A sharp and original thinker, Professor Grigor McClelland pioneered new approaches to Management scholarship and education during its revival in the UK during the 1960s. As remarked by the Dean of London Business School, Sir Andrew Likierman, “At a time when most managers believed in the University of Life and few thought management could be taught or researched, Grigor was well ahead of his time. He understood that academics and practitioners could usefully talk to each other and that the best management education would come from a combination of theory and practice.” His inventive, multifaceted approach continues to have far reaching impacts on business management practice and academia in the UK. Meanwhile, his dedication to the improvement of society left a lasting legacy to his works not just in the North of England, but across post-war Europe.

In the Journal of Management Studies, Professor McClelland founded what remains one of the most internationally renowned academic publications in the discipline of Business Management. For more than 50 years, JMS has stood testimony to Professor McClelland’s vision of a home for rigorous scholarship and innovative theoretical thought – and this is reflected in the Journal’s placement in the Financial Times top 45 research rankings. It is only fitting that the Journal continues to honour him with the annual Grigor McClelland Doctoral Dissertation Award, awarded to those students who have shown originality in critical thinking within their own research.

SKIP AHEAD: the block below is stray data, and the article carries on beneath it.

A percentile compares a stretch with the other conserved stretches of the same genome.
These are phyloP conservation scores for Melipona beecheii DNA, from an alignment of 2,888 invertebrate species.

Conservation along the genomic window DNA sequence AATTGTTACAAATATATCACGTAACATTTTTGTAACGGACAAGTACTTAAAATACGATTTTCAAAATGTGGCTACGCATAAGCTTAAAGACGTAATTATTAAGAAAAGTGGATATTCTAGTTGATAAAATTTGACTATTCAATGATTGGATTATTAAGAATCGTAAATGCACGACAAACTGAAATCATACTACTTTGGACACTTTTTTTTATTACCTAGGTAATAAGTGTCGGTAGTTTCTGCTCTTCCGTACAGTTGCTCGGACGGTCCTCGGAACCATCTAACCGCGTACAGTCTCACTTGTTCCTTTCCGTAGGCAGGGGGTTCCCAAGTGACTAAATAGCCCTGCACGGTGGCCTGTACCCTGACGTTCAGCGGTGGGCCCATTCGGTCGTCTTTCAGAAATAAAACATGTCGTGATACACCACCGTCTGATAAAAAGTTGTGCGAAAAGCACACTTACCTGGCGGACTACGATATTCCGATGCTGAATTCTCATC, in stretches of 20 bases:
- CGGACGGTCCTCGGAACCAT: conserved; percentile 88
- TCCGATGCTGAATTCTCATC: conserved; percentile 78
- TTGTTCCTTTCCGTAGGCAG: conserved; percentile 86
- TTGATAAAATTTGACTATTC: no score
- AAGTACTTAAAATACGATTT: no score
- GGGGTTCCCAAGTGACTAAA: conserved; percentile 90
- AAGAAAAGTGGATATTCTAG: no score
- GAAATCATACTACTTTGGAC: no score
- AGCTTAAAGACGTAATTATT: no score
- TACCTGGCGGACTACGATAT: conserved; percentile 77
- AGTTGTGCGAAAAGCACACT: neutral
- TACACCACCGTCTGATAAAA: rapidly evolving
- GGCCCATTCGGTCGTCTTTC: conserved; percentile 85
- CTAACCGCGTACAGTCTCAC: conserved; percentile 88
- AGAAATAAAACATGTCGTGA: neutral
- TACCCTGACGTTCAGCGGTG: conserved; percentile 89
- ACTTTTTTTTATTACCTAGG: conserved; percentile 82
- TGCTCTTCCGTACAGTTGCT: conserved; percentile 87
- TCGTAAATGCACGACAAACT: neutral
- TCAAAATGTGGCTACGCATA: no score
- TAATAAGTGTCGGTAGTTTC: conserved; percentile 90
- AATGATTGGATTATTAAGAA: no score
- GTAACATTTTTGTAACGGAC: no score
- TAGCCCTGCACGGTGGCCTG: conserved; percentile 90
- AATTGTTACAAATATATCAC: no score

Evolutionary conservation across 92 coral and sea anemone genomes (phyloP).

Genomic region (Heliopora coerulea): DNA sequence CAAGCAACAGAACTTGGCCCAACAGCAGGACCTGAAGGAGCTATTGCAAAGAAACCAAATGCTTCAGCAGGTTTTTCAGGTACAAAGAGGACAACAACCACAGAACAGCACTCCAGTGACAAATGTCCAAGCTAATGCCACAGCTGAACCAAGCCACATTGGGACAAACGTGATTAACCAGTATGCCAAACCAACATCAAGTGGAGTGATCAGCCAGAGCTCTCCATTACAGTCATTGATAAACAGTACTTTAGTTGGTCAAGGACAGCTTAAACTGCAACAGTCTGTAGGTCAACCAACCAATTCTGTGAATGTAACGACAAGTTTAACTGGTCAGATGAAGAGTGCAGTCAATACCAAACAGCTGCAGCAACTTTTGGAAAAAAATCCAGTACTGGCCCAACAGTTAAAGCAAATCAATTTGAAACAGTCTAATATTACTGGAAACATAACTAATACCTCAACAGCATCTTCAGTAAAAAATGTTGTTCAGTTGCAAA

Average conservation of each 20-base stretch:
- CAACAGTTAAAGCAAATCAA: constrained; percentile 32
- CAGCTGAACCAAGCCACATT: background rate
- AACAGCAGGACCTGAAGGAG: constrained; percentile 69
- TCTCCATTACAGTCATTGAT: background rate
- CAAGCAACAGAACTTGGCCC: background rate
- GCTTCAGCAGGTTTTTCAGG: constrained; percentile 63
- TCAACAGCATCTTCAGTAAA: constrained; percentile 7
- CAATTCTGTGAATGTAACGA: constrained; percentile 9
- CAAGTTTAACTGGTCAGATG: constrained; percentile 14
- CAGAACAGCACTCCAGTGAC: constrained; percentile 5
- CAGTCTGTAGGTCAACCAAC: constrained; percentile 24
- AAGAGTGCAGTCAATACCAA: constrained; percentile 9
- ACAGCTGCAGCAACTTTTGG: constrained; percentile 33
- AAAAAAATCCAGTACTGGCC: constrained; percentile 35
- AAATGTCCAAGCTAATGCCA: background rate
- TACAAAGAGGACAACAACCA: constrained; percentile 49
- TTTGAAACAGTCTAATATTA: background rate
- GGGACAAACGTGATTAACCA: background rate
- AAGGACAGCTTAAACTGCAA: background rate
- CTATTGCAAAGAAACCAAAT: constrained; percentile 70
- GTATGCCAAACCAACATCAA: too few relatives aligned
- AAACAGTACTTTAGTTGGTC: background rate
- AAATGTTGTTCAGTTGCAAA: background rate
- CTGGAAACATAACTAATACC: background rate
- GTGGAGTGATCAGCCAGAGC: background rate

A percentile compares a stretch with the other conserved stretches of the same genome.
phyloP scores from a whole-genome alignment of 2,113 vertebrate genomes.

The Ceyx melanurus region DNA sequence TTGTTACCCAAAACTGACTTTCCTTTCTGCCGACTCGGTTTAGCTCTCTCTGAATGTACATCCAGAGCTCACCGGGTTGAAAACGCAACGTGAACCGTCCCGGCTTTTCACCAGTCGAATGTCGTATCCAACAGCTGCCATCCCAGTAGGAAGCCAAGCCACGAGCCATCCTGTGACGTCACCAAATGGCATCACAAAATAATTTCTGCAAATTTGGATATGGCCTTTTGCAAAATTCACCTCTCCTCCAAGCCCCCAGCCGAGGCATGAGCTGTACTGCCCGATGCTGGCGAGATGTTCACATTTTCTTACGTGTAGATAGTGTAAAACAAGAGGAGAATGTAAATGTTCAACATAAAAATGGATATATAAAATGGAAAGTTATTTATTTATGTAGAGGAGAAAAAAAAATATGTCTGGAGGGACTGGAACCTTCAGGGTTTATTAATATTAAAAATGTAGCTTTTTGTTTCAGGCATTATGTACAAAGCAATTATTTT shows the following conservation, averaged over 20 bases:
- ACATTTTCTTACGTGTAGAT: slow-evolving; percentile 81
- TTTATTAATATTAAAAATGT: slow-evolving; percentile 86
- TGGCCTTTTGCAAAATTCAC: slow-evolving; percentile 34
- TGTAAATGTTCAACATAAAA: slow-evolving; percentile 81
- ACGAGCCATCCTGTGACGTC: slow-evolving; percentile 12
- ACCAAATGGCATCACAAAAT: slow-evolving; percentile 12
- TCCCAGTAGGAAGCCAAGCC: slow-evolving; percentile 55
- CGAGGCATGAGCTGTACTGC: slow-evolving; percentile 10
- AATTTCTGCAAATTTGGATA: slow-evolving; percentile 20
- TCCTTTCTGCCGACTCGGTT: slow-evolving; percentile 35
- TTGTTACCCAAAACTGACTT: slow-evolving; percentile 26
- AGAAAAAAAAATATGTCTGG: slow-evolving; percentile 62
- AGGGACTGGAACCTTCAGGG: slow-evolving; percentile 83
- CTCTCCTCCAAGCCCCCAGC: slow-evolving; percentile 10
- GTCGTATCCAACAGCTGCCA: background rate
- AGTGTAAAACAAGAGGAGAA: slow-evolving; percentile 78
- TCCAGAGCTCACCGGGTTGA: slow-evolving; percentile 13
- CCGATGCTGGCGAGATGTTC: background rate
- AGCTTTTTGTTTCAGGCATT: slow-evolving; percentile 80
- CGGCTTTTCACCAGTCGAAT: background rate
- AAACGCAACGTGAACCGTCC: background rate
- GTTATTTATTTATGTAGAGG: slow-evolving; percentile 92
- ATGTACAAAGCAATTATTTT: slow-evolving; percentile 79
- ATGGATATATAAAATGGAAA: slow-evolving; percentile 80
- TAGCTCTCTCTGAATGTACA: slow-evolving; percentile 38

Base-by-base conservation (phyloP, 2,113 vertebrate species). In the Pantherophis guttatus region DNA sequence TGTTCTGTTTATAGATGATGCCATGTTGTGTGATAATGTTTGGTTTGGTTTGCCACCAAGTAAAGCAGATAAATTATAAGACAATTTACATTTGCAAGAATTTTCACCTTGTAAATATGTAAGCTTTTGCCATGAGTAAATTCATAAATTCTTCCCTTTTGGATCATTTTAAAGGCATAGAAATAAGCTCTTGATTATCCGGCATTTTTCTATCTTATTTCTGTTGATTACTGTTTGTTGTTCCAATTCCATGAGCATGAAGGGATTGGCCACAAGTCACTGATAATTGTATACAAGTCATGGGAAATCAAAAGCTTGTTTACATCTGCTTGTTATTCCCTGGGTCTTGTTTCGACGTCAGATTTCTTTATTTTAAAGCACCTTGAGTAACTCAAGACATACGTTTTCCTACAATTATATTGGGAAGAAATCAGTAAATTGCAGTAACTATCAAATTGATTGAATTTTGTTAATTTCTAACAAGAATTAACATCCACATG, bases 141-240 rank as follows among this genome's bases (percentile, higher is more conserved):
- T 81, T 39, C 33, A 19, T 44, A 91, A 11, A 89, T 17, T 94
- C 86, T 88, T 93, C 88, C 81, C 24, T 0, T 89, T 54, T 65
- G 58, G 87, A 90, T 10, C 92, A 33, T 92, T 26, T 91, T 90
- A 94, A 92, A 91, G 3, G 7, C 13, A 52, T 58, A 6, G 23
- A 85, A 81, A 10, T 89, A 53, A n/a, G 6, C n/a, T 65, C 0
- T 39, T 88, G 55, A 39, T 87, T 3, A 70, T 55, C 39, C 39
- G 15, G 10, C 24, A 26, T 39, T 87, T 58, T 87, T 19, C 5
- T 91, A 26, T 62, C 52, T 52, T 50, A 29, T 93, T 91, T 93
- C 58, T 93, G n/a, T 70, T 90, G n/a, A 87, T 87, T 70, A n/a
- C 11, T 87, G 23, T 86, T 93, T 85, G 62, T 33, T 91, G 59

Yet these values are not Professor McClelland’s only legacy to JMS. His developmental approach to editing, his lack of ego, and his personal touch have come to form the core values of the Journal’s approach to rigorous scholarship, and continue to inspire the constructive approach of its editors.

On the eve of the Journal’s recent 50th anniversary, Professor McClelland was asked why he had worked so tirelessly to develop management education and to make such a difference to society. He only replied that he had been fortunate to be able make such a contribution.

Professor William Grigor McClelland, CBE passed away in November 2013, due to complications from pneumonia.